Remember those killed in the workplace

April 28 is the National Day of Mourning for Workers Killed and Injured on the Job.  Flags are flown at half mast and memorials are held in many locations across Canada.

The Campbell River, Courtenay and District Labour Council asks that all workers, both union and non-union, take a moment today to remember the 1000 Canadian workers who die every year and the countless others who are injured or become ill as a result of unsafe workplaces.

The number of people killed at work each year in Canada has risen for the past 15 years. This is in contrast to almost every other first-world country where the incidence of workplace fatalities is declining. In 2007, according to the latest report from the Association of Workers’ Compensation Boards of Canada, 1,055 people lost their lives at work. That’s four people every work day.

Shockingly, in 2008 there were 42 WorkSafeBC claims for child workers under the age of 15.  Our Labour Council, and the labour movement as a whole, continues to oppose child labour.  We are horrified that children are sustaining serious workplace accidents and we demand that the B.C. government change the laws that allow this to continue.

The number and rate of workplace fatalities in Canada, even from accidents, is unacceptably high. We have failed to make progress in reducing the number and rate of workplace deaths. In many jurisdictions across Canada, the monitoring of labour and safety standards has been drastically cut back, or even replaced by “voluntary” industry compliance.

It’s time for the provinces and territories to appoint special prosecutors to lay charges against employers when their actions cause death or serious injury.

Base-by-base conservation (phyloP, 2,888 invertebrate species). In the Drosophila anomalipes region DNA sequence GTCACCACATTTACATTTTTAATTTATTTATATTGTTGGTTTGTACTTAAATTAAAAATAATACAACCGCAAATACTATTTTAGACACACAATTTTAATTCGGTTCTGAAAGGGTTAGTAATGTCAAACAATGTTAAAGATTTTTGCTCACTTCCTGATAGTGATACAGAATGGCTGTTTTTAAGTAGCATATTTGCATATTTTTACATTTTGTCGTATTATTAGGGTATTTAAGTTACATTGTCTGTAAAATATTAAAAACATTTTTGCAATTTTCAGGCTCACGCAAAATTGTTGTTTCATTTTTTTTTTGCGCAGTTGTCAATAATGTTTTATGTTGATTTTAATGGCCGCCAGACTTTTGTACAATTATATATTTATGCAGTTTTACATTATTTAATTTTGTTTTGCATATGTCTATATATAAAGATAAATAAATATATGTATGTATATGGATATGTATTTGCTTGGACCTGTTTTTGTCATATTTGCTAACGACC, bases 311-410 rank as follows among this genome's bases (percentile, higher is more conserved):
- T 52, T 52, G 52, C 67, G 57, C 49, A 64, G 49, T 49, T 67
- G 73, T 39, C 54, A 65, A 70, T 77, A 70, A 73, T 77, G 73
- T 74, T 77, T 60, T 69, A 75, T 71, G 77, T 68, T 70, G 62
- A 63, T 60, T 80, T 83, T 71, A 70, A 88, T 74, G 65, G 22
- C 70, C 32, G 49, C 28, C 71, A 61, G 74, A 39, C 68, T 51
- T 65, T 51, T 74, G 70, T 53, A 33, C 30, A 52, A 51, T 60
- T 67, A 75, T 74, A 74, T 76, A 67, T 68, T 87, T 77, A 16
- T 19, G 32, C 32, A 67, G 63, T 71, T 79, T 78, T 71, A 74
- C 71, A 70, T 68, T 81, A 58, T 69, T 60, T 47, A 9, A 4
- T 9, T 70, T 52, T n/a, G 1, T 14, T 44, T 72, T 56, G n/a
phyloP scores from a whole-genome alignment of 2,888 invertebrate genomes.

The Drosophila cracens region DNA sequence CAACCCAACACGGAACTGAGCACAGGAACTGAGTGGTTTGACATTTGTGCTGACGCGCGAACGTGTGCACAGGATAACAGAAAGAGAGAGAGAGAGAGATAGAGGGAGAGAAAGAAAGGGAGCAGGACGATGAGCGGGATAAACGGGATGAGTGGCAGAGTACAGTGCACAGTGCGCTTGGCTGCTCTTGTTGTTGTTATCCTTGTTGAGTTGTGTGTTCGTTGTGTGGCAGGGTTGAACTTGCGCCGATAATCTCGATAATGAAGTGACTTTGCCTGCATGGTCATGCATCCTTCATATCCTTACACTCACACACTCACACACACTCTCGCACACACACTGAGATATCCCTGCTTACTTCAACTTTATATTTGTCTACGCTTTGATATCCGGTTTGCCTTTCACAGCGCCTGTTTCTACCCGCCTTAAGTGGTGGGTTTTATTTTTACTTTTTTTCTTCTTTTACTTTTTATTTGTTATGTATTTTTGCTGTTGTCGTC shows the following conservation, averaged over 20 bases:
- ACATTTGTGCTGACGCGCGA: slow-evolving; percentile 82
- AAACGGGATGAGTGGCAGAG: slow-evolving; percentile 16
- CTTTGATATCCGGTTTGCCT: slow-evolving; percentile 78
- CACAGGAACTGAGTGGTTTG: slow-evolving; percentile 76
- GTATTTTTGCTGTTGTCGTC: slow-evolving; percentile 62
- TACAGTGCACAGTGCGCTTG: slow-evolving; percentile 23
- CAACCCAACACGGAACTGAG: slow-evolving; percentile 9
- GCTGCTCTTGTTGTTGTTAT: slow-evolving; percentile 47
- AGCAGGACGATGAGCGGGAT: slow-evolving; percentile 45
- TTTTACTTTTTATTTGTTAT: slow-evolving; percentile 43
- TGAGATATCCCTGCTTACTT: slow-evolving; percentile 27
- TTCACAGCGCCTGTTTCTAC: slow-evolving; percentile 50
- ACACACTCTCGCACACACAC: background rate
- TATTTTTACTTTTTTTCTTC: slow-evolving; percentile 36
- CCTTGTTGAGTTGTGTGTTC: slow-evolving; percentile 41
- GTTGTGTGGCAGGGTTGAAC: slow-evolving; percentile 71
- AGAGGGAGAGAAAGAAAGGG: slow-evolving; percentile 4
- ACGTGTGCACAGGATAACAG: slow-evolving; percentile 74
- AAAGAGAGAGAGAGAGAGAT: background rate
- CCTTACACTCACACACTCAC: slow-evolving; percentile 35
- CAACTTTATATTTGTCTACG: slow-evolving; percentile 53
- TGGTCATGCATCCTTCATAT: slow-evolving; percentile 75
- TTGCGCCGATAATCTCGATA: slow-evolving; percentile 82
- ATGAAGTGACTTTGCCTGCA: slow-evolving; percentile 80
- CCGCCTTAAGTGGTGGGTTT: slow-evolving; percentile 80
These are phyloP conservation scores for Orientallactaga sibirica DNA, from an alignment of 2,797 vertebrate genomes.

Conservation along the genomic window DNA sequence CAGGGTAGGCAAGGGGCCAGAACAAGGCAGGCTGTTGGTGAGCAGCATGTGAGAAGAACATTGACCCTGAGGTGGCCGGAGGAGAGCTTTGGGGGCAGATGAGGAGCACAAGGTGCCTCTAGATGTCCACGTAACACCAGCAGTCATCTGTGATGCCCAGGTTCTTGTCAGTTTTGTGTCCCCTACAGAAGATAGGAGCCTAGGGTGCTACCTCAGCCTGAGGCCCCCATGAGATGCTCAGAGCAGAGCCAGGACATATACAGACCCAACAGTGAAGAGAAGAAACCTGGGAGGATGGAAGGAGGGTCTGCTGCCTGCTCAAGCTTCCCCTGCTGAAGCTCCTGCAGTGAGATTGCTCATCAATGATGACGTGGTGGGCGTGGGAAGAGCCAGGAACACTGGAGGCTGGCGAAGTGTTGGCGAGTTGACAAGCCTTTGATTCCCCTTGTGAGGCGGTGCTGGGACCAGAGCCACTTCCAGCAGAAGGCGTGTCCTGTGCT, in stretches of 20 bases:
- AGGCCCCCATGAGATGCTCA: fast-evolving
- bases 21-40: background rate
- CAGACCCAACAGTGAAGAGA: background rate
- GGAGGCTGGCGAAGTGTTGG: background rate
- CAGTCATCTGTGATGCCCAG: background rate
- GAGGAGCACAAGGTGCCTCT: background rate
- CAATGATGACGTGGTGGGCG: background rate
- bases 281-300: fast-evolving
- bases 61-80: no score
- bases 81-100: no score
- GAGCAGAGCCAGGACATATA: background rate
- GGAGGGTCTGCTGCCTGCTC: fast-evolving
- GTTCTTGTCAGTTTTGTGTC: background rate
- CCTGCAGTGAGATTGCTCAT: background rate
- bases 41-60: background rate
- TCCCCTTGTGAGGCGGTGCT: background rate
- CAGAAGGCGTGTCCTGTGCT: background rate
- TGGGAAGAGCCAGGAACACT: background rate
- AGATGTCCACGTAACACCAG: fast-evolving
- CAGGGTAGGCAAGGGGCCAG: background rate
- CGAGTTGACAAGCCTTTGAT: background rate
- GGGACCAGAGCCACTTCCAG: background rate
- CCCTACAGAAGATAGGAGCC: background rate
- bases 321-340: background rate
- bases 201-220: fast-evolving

More inspectors must be hired to ensure employers comply with the law. It’s also time for all governments to enact new regulations that deal with known dangers in today’s workplaces, including workplace violence, exposure to toxins and carcinogens, repetitive stress injuries and injuries caused by poor ergonomics, workplace harassment and stress. Any workplace death or injury is preventable.

On April 28, please join us in remembering those who went to work and never came home.  And please join us in demanding changes to laws and regulations that continue to put the safety of workers of all ages at risk.

Anne Davis

President

Campbell River Courtenay and District Labour Council

Just Posted

Pioneering Telegraph Cove whale watching company cast adrift after 38 years

Stubbs Island Whale Watching announced it is ceasing operation

Home care complaints up 45% on Vancouver Island

Number of home care hours delivered down 6%, complaints up 45 %

VIJHL All-Star Weekend at the Brindy a ton of fun for players and fans alike

Campbell River Storm see eight players named to team North in Sunday’s best-of-the-best match-up

No injuries after collapsed floor traps worker at former mill in Campbell River – fire chief

Company says it’s investigating after incident at decommissioned Catalyst facility

VIDEO: Here’s what the B.C. legislature officers are accused of buying

Personal trips, purchases, alcohol and more laid out in 76-page report by Plecas

Former Blue Jays ace Roy Halladay voted into Baseball Hall of Fame

M’s legend Edgar Martinez, Rivera, Mussina also make the grade

Why would the B.C. legislature need a firewood splitter?

First sign of police involvement in investigation of top managers

New Canada Food Guide nixes portion sizes, promotes plant-based proteins

Guide no longer lists milk and dairy products as a distinct food group

Judge annuls hairdresser’s forced marriage to boss’ relative

Woman was told she’d be fired if she didn’t marry boss’s Indian relative so he could immigrate here

Liberals look to make home-buying more affordable for millennials: Morneau

Housing is expected to be a prominent campaign issue ahead of October’s federal election

Cannabis-carrying border crossers could be hit with fines under coming system

Penalties are slated to be in place some time next year

Man accused of threatening to kill ‘as many girls as I see’

Christopher W. Cleary wrote he was angry because he’d never had a girlfriend and wanted to ‘make it right’ with a mass shooting

Most Read